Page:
iNatting With Friends!

Hello Everyone,

I wanted to write a snippet about the benefits of "iNatting" with others, which can be an enlightening learning experience and one that tends to contribute positively to the number and diversity of submitted observations, which I will explain in a moment. I recently had the pleasure of meeting Sam Kieschnick (aka "sambiology") while on a business trip to his home area of north Texas where we explored a local natural park together and found a gob of interesting species. I'm only somewhat familiar with Texas fauna and flora from my past trips there, so meeting a local expert was a fantastic experience not only from a personal perspective, but also from a pure learning opportunity. Sam's knowledge of the area is extensive and appreciated by me, and I feel like I took a significant leap forward knowledge-wise there. Thanks Sam!

As I mentioned earlier, iNatting with friends also tends to increase the diversity of organisms submitted to iNaturalist. From my many outings with fellow SoCal local BJ Stacey (aka finatic), I have been struck many times by the times when he simply notices that obscure plant or insect that I had walked right past only moments prior. I often return that same type of favor. Therefore, the overall impact is a more complete "bioblitz" of the area and more species we're both able to see. It is interesting to note that when we explore areas separately, we tend to observe an overall less abundance of creatures.

A few weeks ago, another iNatter, Susan Hewitt (aka "invertzoo") visited my local patch and BJ and I were fortunate to be able to visit a local beach to sample the many Mollusks there, a group in which we are both really just starting to immerse ourselves. We learned so much from that experience that has allowed us to more confidently document these creatures in our travels since.

So in summary, my recommendation is to reach out to others in your local patch or even farther afield if you are comfortable in doing so, to go on expeditions together. You will not only likely learn a lot, but you will quite simply see more of the life bounty that nature has to offer.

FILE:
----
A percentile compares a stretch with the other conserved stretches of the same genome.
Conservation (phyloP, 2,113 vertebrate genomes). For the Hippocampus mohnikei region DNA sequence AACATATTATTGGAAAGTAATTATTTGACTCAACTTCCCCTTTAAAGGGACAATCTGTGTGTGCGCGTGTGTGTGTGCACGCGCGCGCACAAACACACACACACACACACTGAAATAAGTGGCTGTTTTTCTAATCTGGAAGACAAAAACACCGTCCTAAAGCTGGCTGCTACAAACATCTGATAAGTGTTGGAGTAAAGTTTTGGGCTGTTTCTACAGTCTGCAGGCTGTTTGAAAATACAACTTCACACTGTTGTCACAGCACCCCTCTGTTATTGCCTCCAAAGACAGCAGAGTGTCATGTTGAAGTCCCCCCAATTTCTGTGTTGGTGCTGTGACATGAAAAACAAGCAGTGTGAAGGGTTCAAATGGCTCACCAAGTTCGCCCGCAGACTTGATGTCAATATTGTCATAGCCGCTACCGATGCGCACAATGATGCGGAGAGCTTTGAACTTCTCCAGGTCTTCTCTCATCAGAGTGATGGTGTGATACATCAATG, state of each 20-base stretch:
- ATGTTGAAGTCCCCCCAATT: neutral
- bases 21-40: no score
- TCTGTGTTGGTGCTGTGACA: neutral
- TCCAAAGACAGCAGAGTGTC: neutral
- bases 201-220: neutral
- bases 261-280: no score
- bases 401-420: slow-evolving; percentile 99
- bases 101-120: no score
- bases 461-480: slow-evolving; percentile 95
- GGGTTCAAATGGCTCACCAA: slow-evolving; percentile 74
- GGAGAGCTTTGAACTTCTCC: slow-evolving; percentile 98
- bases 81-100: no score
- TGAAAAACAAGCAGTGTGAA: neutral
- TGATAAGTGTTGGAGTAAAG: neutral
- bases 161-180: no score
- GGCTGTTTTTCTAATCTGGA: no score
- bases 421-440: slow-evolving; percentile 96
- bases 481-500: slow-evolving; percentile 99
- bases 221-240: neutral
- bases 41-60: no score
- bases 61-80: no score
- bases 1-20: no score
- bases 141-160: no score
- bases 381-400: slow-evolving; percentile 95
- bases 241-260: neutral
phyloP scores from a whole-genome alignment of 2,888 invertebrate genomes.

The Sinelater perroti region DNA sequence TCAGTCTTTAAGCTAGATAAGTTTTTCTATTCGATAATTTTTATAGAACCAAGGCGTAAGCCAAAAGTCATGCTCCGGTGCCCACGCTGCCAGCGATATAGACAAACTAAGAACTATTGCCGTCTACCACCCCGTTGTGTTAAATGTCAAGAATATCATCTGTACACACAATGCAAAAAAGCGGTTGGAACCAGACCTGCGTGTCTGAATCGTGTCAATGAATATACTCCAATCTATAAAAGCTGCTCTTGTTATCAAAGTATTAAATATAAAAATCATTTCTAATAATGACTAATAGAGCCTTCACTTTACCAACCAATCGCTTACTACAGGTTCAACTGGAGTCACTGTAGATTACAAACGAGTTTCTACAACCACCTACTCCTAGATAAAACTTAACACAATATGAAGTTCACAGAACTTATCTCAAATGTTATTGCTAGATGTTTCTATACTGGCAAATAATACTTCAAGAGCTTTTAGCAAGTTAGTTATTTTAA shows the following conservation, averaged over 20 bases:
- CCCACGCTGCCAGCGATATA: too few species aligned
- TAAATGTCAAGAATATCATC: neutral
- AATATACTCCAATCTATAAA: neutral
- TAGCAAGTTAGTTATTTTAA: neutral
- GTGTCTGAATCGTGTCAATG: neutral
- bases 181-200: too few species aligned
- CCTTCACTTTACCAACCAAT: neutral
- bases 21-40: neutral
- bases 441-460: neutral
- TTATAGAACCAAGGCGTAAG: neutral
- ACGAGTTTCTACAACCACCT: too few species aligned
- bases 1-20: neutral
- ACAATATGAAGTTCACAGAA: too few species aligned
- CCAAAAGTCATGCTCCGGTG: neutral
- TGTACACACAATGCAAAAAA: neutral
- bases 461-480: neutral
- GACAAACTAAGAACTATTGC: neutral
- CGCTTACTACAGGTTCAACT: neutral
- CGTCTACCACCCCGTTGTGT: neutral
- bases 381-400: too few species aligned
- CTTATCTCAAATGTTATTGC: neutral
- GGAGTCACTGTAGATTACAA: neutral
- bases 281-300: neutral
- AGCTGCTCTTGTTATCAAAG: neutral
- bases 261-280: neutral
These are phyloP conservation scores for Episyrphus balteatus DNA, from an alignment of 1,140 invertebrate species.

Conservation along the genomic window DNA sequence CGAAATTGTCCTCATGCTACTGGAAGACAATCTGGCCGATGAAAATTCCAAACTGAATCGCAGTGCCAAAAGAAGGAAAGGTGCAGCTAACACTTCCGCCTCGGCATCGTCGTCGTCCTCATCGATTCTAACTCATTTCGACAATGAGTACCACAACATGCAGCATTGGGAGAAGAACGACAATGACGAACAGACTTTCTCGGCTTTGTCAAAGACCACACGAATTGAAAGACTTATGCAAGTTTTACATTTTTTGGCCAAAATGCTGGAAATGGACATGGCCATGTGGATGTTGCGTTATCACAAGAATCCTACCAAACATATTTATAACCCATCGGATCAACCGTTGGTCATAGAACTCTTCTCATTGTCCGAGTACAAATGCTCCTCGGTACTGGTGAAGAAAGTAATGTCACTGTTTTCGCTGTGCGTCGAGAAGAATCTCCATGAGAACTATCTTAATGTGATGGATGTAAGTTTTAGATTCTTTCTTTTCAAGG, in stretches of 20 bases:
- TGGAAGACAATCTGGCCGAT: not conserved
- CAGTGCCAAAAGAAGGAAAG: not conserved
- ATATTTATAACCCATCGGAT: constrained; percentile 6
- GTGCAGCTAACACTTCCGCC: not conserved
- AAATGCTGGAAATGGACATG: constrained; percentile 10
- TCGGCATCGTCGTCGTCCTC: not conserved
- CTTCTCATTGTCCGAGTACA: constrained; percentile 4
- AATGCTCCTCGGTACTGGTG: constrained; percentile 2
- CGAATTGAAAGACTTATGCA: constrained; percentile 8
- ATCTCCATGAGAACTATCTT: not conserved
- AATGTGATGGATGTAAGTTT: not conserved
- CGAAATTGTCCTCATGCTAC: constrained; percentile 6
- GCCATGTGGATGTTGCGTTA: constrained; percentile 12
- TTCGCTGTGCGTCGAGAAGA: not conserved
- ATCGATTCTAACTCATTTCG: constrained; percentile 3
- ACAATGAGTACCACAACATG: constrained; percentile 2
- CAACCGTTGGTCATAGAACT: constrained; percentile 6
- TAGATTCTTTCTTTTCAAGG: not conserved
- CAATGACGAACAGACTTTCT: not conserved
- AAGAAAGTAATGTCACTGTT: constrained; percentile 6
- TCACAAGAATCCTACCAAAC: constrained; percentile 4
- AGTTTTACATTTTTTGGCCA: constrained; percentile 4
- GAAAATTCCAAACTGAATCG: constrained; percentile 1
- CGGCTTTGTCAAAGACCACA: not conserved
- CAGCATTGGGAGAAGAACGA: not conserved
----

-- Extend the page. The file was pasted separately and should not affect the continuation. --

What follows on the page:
Jay Keller

Posted by jaykeller jaykeller, October 09, 2015 03:14

Comments

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Great comments, Jay. The iNat communitty is an amazing set of folks with such an incredible knowledge base. How can one not learn a great deal when out with some of them! Glad you and Sam got together!

Posted by greglasley over 3 years ago (Flag)
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I agree -- it was GREAT fun! There is quite a bit of potential in iNat being a "meet-up" sort of thing. Granted, it's quite enjoyable to go out solo and explore for yourself, but the species discovery/recognition is amplified when you go out with someone! I can't wait to come over to CA to learn the flora from you! :-D

Posted by sambiology over 3 years ago (Flag)
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I agree too. Having an iNat buddy (or more) is of value not only to yourself but hopefully to the person with whom you are iNatting. I've been fortunate to have spent time in the field with many people from the community and each has brought me some knowledge.

And I too have walked right by an interesting organism only to half to walk back uphill (it's always uphill in these cases) because you found something.

To take things a step further, the identification of unknown organisms can be worked on by both parties. There have been many things that I've photographed for which I have no idea and you've come up with a species level ID. I hope that I've offered the same service to others too.

Posted by finatic over 3 years ago (Flag)
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Three hearty cheers for this journal post! iNat-ting with others is the way to go - in fact, it can form a kind of mini-Bio-Blitz environment. @robberfly , @dpom and @leslie_flint and I did this along an under-iNat-ted stretch of SR84 in San Mateo county back in July, and it was an incredible sharing experience, where we were learning from each other while also having a great time. We are learning so much as an entire iNat community, and the idea behind iNat includes (at least for me) balancing our computer time with our outdoors time, reconnecting to the natural world while also documenting it (for the future, and to better protect it). We should see ourselves as a living community, too. Thanks, Jay!

Posted by gyrrlfalcon over 3 years ago (Flag)
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Thanks for the kind words Jay. When I come to SoCal (Encinitas) this year, which I think will be in September, I am very much looking forward to seeing you and BJ, and possibly anyone else who wants to learn a bit more about mollusks. :)

Posted by susanhewitt over 3 years ago (Flag)
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Well said, Jay. Thanks for taking the time to write this post. I hope to get more people from my area on here!

Posted by marknenadov over 3 years ago (Flag)

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